My most vivid memory of my father in retirement is him sitting on our front porch, talking to everyone who walked or drove by. Yes, they actually stopped and shouted from the car. It was a very small town and street.
The topic was usually politics or what Dad called “Senior Welfare” (i.e., Social Security). But that’s a story for another day.
He and all his cronies were thrilled to be out of the workday grind. They had their routines – walking, hanging at their breakfast spot, arguing about Reagan or Clinton… all the usual small-town stuff. And no one – that I am aware of – ever considered going back to work.
Fast-forward to today and, wow, have things changed. Many people are discovering that retirement does not agree with them and are starting golden year careers – and not just for the money.
Yes, many folks have to hold down a job in retirement for financial reasons, but just as many are going back because they hate retirement.
It’s been described as a beautiful prison. We have the money to make it work and the time to enjoy it, but it’s a trap for some…
One of the more frequent issues is that it has no purpose. After decades of having a reason to get up every morning and a purpose behind our efforts, many find they are just stumbling through the day. It leaves some feeling useless and empty.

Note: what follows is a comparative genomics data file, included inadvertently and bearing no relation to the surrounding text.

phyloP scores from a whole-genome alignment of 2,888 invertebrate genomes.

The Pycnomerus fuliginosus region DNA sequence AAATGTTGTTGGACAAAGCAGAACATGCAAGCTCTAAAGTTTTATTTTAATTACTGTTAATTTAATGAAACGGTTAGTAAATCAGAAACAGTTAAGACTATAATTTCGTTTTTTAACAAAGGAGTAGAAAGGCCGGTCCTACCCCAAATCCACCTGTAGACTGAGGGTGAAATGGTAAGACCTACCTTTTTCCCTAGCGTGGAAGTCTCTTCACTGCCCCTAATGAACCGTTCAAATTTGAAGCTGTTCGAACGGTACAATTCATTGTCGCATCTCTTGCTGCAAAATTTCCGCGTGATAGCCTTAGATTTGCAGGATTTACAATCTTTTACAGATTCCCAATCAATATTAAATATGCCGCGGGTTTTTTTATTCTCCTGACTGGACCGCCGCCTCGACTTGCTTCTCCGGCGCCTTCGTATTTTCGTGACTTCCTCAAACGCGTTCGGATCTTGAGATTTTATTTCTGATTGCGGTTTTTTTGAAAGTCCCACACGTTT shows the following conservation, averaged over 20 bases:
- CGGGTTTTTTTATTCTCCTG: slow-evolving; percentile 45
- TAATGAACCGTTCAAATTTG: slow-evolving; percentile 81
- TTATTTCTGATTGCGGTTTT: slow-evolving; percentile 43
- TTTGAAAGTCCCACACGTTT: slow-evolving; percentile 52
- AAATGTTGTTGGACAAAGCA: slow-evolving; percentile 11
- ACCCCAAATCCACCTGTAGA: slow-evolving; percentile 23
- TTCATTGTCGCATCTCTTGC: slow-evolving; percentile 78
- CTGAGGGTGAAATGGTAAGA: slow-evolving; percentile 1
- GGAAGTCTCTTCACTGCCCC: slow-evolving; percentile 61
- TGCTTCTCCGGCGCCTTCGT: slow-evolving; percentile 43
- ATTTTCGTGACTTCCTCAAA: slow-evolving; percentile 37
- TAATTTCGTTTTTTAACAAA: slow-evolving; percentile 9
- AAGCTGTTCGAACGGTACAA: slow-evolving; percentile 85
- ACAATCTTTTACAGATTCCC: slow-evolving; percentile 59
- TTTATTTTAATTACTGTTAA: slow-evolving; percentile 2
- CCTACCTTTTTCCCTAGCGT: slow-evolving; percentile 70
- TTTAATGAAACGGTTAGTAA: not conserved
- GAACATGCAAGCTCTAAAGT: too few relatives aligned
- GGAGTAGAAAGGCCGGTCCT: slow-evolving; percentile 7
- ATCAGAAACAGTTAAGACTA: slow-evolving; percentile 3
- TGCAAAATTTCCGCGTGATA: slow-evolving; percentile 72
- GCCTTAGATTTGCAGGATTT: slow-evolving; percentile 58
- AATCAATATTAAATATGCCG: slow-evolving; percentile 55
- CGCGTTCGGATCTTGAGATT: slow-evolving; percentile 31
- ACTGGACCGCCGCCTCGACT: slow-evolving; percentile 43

Another problem is that our jobs and careers define us.
Ask anyone about themselves and they’ll tell you what they do for a living. For many, it is a big letdown to no longer be who we worked so long to become.
And, of course, there’s the “I used to be somebody” scenario. Our egos are tied to our jobs and our perception of our success. Hanging around the house, or even playing daily golf, does not make up for that loss.
Full-time retirement isn’t for everyone and – before you throw in the towel – most experts in the field suggest a trial run. If you have some vacation time banked, try out the retired life for a couple weeks. Don’t go away or take a vacation; try sitting at home and living your current idea of what retirement would be like.
For many, it takes only about a week to 10 days for that “now what?” feeling to set in.
Two to three decades of doing nothing – or worse, feeling empty – is a tough road. Make sure you know what the next 20 to 30 years will really feel like.